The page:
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Silent Orth Returns in “Single Action” by Lt. Frank Johnson

Link - Posted by David on August 11, 2017 @ 6:00 am in

IT’S been a few months, but Silent Orth is back! Silent Orth—ironically named for his penchant to boast, but blessed with the skills to carry out his promises—comes up against a trio of deadly marksmen who manage to take down their victims with but a single bullet! Orth must take down all three before fresh new recruits arrive the next day—The problem is, Orth has vowed to take each of them out with a single shot. From the July 1934 issue of Sky Fighters it’s Silent Orth in “Single Action!”

Silent Orth Goes Gunning for Three German Flyers Whose Diabolical Tactics Call for Quick Reprisal!

My Most Thrilling Sky Fight: Captain Ritter von Schleich

Link - Posted by David on July 12, 2017 @ 6:00 am in

Amidst all the great pulp thrills and features in Sky Fighters, they ran a true story feature collected by Ace Williams wherein famous War Aces would tell actual true accounts of thrilling moments in their fighting lives! This time we have German Flyer Ritter von Schleich’s most thrilling sky fight!

Hauptmann Ritter von Schleich was one of the least known, but nevertheless, one of the greatest and most successful of the German war birds. A nobleman by birth, he was educated for service in the army beginning with his early childhood. When the war broke out he was an officer in the Uhlans, the most aristocratic branch of the German Army. After transferring to the flying corps, he served some time as an observer, before learning to become a pilot himself; paralleling in that respect the career of Baron Manfred von Richthofen, who preceeded him as an officer of Uhlans.

War has its humorous moments as well as its many tragic ones. At least it would seem so after reading the account of the German flying captain, who took a captured Allied plane and rode the battle skies in company with an enemy patrol, the only instance upon record when it was known to be done.

 

A SKY TRICK

by Captain Ritter von Schleich, Imperial Flying Corps • Sky Fighters, July 1934

THE DAY before this, my most thrilling day in the air took place. My staffel had forced a young, inexperienced French pilot to land his latest model Spad pursuit plane intact behind our own lines.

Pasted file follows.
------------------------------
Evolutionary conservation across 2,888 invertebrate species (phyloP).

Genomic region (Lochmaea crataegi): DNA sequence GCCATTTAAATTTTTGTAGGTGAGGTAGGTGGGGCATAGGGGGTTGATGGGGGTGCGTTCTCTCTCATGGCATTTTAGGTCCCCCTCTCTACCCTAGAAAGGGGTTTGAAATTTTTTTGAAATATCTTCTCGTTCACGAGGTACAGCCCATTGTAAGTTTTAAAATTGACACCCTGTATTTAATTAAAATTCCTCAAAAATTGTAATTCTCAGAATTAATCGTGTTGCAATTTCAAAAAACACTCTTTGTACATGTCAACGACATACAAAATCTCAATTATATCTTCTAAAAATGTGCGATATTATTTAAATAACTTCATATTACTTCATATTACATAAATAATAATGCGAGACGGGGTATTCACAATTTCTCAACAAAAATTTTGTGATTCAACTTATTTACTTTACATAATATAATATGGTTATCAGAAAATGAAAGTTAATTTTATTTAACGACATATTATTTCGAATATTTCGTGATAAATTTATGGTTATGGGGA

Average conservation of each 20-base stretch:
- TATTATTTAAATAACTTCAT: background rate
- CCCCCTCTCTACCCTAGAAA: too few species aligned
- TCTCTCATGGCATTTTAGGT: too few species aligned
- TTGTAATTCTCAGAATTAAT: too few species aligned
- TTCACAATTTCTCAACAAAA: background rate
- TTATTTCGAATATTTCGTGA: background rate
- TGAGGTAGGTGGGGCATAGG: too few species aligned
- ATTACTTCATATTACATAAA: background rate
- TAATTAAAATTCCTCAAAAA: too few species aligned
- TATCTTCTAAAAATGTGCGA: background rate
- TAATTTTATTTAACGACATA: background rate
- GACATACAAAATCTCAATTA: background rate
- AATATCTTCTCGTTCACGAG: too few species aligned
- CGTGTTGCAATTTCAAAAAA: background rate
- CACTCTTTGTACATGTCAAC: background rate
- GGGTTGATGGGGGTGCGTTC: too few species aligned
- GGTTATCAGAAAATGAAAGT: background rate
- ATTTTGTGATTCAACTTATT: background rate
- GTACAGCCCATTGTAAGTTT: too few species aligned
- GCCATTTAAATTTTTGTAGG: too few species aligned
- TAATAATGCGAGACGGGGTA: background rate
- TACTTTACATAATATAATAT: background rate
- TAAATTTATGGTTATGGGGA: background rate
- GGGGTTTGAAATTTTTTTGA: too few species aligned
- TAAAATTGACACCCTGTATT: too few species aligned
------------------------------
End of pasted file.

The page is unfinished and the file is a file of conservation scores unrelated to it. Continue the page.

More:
After painting a black cross on it in the place of the circular cocarde of the Allies I decided it would be great fun to take it on a flight over the enemy lines. Fortunately, my staffel had forced it to land with almost a full supply of ammunition, so I had plenty of bullets for the Vickers guns. I phoned our anti-aircraft batteries and informed them of my plans so they would not bother me.

After taking off, I headed for Verdun. Our own Archies let me pass unmolested. When I slid across the lines, the Allied Archies did the same thing. I encountered a single enemy aircraft on patrol over Verdun, but he waved at me and passed on. I laughed and waved back, then swung about and headed for the Argonne. Over the Argonne I ran into the tail end of a formation of five Spads who were sweeping along parallel with the lines at 10,000 feet.

I goosed up my engine and took my place at their rear, flying along behind them and following the leader’s signals as well as I could. Suddenly they banked and flew over my own lines. I went in with them, still keeping my place in the formation.

As I flew along I wondered what would have happened if the leader really knew who it was tailing along at the rear of his flight. It was a sad thought, though. It certainly would have been curtains for me if those Spad pilots had suddenly turned and charged me.

We had gone about five miles behind our own lines when I decided that I was not
giving our Archie gunners any breaks at all. They had been directed not to fire at my plane, hence could not fire at the others in the formation without danger of getting me.

I banked off suddenly, went into a half roll, then dived to 6,000 feet. Our Archie gunners opened up then with a terrific barrage. The Spad pilots maneuvered then to escape it. The leader wheeled, saw me going down, caught sight of the black cross on my Spad for the first time, I guess, and came tearing down after me.

At 3,000 feet he let me have it—a heavy burst that forced me to duck swiftly. Now, that he had attacked me, I felt that I would not be taking advantage of my trick, so I maneuvered into shooting position and fired back.